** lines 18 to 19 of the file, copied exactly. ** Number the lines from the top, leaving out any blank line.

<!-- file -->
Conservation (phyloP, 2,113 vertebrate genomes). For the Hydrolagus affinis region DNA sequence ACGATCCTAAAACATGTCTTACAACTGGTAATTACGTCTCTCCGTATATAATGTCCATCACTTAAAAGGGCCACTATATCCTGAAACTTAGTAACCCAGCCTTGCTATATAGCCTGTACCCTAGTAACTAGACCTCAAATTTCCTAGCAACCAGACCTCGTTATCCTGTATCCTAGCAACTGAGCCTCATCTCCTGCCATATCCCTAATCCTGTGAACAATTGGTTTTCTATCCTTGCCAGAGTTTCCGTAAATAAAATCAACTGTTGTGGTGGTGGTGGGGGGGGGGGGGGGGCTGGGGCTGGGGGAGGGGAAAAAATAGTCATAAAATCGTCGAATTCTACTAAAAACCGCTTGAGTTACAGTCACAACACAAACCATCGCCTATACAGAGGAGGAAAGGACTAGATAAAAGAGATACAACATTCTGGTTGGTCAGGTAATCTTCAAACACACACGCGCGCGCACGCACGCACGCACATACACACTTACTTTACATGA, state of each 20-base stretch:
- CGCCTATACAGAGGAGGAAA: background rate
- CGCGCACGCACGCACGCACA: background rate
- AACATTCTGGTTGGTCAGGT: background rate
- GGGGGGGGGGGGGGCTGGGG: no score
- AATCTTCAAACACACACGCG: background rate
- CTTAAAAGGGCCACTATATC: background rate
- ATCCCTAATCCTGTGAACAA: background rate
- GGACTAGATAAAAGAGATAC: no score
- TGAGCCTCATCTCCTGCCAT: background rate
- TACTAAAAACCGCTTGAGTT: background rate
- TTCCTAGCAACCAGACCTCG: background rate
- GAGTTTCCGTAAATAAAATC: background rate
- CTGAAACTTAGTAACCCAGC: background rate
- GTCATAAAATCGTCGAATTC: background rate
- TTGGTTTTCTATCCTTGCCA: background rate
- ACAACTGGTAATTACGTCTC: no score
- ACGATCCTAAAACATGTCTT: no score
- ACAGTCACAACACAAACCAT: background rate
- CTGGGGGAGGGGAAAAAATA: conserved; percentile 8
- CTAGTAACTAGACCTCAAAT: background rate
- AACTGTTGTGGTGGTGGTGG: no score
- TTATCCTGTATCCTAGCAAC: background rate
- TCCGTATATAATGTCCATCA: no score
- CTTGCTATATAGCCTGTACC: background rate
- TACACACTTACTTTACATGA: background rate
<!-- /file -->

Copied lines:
- ACGATCCTAAAACATGTCTT: no score
- ACAGTCACAACACAAACCAT: background rate